Sue: I’ve not invented the wheel, I took the best things from the web and created a free careers resource for students from year 7 to Sixth Form. The idea being all the information you need is in one place to research so you don’t need to drawl the internet. I realized most students don’t know where to look and this became apparent when I was completing Career Guidance Interviews, if you type the word ‘Careers’ into Google you gain one million results. Sometimes having too much information can be just as much as a problem as too little. So I am hoping I have made it more efficient for students, parents and teachers to find the information they need when they need it.

Tristram: Do you have anything else to tell us?

Sue: I think it really important to recognize although the resource is useful as I discussed in National Careers Show ‘How to provide 24/7 access for careers for your school or college’ the key is to recognise that you need a drip feed approach. You need to be promoting online careers resources in all sorts of ways including:

  • Adding website details into school planner
  • Presenting to a captive audience at parents evenings
  • Using in the Careers Education lesson or making cross-curricula links with ICT
  • Creating a school competition on how to use the website – link with English for example asking students to write to advise.
  • Incorporating it into Assembly for example use website to show 4 minute films clips of people in careers by relating it to a subject choice ideally careers they may not have heard about – but showing students how to find it from the website
  • Incorporating it into career guidance interviews and provide tailored links that are relevant to the students needs.

Tristram: Thanks for that. Best of luck with the site.


What next for careers education in schools?

I’ve published a piece in The Guardian today about careers education.

Once upon a time when a young man or woman set out into the wide world they could seek help from the Careers Service. The Careers Service worked with schools to support career exploration and decision making, but crucially also worked with young people once they left school to aid their transition. It was a public service which was available to all.

Read more…

There is an opportunity to add comments at the bottom of the article. It would be great if people were able to use this as a platform to talk about how current policy is working out in schools at the moment. 

Supporting STEM students into STEM careers: A practical introduction for academics


We have just published a short, practical handbook about integrating career learning into the HE STEM curriculum. The work was funded by the National HE STEM programme and is available for free download.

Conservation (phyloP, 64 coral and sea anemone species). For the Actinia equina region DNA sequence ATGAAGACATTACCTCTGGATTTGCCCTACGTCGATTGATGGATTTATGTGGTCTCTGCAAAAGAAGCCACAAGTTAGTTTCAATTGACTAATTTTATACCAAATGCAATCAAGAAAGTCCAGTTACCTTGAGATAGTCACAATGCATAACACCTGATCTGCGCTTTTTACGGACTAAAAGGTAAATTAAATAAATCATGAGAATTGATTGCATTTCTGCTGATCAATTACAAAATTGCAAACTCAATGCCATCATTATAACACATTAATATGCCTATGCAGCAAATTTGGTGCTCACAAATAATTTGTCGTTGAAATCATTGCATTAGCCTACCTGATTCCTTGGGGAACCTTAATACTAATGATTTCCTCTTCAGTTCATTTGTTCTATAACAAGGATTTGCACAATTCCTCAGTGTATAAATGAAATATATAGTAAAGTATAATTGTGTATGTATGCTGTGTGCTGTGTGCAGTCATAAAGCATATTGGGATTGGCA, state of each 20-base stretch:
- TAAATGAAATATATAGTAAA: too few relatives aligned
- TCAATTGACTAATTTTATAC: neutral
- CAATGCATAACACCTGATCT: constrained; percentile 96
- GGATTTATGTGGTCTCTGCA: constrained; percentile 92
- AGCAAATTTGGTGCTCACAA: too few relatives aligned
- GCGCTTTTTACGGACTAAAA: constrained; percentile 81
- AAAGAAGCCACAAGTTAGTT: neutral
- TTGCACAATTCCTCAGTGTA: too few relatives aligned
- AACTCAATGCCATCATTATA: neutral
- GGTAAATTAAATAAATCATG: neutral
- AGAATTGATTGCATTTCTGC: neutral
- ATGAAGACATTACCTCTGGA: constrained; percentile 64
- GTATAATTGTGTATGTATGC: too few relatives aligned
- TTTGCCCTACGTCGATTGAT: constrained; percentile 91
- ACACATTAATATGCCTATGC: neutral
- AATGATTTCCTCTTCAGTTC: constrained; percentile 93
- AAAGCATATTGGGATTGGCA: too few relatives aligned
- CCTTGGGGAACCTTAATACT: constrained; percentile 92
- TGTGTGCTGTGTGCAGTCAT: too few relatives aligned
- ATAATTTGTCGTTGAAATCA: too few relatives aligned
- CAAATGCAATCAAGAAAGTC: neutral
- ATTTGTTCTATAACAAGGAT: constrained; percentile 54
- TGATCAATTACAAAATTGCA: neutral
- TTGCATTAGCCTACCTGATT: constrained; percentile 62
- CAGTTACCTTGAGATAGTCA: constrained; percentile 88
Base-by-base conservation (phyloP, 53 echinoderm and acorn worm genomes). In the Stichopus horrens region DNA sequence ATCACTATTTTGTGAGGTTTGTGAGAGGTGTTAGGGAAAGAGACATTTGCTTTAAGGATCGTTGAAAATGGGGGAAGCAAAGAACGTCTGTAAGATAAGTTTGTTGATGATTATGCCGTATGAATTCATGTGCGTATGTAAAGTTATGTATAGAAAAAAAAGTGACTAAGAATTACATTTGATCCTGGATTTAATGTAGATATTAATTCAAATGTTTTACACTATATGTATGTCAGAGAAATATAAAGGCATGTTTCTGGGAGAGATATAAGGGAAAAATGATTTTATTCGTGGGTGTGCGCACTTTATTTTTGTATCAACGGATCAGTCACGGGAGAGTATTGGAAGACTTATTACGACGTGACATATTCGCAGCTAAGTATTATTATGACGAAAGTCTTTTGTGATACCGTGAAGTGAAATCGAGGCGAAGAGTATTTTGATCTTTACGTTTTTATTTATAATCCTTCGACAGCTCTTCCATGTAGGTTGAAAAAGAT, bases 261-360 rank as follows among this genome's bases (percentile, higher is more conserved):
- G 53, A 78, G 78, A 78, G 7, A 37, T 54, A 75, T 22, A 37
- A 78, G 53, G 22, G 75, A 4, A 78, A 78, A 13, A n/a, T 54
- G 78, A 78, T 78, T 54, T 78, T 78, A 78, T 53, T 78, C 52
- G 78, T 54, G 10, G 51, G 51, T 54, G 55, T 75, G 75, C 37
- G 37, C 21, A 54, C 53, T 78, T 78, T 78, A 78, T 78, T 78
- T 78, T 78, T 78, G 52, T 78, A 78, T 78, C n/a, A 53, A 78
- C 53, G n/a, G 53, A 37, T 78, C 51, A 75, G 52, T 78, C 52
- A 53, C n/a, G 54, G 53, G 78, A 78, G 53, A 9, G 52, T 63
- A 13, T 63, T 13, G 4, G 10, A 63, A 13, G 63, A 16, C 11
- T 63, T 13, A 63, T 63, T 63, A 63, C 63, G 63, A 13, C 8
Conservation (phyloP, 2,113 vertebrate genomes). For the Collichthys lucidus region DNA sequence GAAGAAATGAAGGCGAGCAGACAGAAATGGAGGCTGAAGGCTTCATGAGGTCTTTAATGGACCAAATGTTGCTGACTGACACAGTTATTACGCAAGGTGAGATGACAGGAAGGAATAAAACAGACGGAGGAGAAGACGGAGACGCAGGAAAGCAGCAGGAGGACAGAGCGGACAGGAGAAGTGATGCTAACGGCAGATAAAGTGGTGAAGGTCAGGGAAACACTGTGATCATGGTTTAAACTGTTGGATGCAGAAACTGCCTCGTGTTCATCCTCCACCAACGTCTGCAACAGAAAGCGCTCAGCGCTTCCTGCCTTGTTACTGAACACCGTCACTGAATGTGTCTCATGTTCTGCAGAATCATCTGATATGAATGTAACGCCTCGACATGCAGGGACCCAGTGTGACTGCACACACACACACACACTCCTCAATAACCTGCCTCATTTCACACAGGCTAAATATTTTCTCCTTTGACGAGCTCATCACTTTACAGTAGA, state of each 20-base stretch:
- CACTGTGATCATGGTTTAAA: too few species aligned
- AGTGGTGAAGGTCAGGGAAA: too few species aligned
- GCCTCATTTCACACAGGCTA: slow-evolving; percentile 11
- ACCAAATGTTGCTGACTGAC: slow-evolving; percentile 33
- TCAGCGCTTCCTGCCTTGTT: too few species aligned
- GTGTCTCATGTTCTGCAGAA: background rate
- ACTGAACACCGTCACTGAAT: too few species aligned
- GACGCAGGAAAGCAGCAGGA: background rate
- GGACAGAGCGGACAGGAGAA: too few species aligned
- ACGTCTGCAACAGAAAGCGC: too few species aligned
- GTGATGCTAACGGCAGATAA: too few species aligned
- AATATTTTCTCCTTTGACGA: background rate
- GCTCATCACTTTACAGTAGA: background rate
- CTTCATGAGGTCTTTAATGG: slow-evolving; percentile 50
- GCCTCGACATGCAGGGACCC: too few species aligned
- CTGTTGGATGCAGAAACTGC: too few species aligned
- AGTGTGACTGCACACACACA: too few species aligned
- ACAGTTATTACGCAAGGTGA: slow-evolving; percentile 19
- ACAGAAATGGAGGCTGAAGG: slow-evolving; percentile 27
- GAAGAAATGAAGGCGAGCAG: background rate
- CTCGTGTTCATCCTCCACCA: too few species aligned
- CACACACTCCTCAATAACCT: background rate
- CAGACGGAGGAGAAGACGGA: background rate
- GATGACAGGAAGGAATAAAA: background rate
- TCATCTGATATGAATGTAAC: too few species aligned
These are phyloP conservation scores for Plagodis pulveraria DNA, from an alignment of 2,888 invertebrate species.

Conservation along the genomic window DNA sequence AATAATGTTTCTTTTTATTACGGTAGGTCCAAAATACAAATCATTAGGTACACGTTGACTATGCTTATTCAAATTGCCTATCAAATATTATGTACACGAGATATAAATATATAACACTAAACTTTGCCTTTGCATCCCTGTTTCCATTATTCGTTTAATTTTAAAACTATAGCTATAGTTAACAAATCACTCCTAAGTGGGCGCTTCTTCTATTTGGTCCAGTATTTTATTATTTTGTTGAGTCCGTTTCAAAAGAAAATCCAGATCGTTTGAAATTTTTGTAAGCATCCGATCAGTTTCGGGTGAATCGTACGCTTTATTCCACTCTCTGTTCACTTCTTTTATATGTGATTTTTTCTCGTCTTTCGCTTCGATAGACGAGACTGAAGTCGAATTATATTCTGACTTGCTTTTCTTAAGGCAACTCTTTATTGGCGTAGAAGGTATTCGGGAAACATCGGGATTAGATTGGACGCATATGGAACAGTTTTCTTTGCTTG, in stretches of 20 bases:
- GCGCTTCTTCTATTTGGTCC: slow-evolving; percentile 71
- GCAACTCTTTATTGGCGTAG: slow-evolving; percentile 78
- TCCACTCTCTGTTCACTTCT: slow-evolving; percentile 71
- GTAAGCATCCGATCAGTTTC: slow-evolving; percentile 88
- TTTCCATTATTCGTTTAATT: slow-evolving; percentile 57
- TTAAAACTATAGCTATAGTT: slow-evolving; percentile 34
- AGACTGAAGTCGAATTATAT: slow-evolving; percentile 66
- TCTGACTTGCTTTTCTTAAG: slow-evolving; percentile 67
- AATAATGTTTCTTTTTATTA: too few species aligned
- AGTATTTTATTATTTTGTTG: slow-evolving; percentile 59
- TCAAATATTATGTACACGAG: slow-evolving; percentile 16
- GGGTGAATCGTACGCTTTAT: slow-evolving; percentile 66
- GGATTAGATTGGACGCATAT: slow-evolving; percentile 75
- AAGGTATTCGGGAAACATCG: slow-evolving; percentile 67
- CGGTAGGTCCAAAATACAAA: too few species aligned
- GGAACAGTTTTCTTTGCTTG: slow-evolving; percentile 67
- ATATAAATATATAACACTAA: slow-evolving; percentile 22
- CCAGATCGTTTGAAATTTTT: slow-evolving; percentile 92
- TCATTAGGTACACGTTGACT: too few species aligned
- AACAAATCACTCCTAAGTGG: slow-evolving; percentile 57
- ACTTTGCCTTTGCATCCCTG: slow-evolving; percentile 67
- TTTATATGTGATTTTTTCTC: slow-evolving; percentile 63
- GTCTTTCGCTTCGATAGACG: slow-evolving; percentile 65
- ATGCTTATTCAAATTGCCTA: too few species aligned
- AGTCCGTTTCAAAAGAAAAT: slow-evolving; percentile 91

Hooley, T., Hutchinson, J., & Neary, S. (2012). Supporting STEM students into STEM careers: A practical introduction for academics. Derby: iCeGS, University of Derby.


Careers: The Board Game


Going out with me is just great. I really know how to throw a good party. Hence the other night me and my partner (AKA The  Student Support Manager at the Department of Economics, University of Leicester) found ourselves playing the Careers board game as a Friday night treat.

To be fair she did actually buy me the game, so my insistence on a Friday night busman’s holiday is not as cruel as it might sound.

Apparently devised by a sociologist and first manufactured in 1955 the set that we’ve got was probably produced sometime in the 1960s – thankfully before the politically correct replacement of the glamorous career of “uranium prospecting” with “sports”.


In essence the aim of the game is to achieve the blend of money, happiness and fame that you seek. Despite its 1956 origins the game actually embodies a “boundaryless “conception of career. Individuals are not matched to a career on the basis of their attributes and traits. Rather they enter the free market, making purposeful career building decisions and regularly switching from one career to another. 

The game begins with players thinking about how they want to blend money, happiness and fame and then their own blend guides the strategies that they pursue throughtout the game. Player keep score on their own career scorecard which they keep secret from the other players. 


The game has a very clear message that pragmatic and dynamic career planning is essential if you are going to realise your career aspirations.

One interesting thing is that there are multiple routes into most of the careers in the game. In general education, experience or plain old money will get you into a career that you want to pursue.


I rather enjoyed the game (although I lost!) I’d definately play again.

Would it be good as a part of careers education? Maybe, although it might go on a bit too long. However, the process of thinking about what you want and then pursuing flexible strategies to achieve it probably hammers the right kind of messages.

Anyone fancy a game?

Daddy, when are you going to get a real job?


Ho, ho, ho, the funny things that kids say. They sometimes get things a bit wrong, its funny, but its cute. It makes adults feel clever because they have one over on them.
Cue, my funny kid story…

My six year old daughter turned to me the other day and said, “Daddy, when are you going to get a real job”.

“What?” says I. “I have got a real job. What do you mean?”.

“You know, a real job. Like a teacher or someone who runs something.”

“Well, I do sometimes teach and I even sort of run something.”

[Sceptical face from child]

“OK” I say, planning to get to the bottom of this. “What is a proper job?”

“You know, like a teacher”

“Yes, OK, but what else? What should I do to get a real job?”

“Well you could work there” [points at the red and white sign of “In and Out Chicken”]

“Sorry – so my job at the University isn’t real, but if I worked at In and Out Chicken it would be a real job.”

[Her reluctant nod leads me to think that she probably thinks that I’m unemployable in anything approaching a “real job”.]

Taking a different tack I try and move into teacher mode.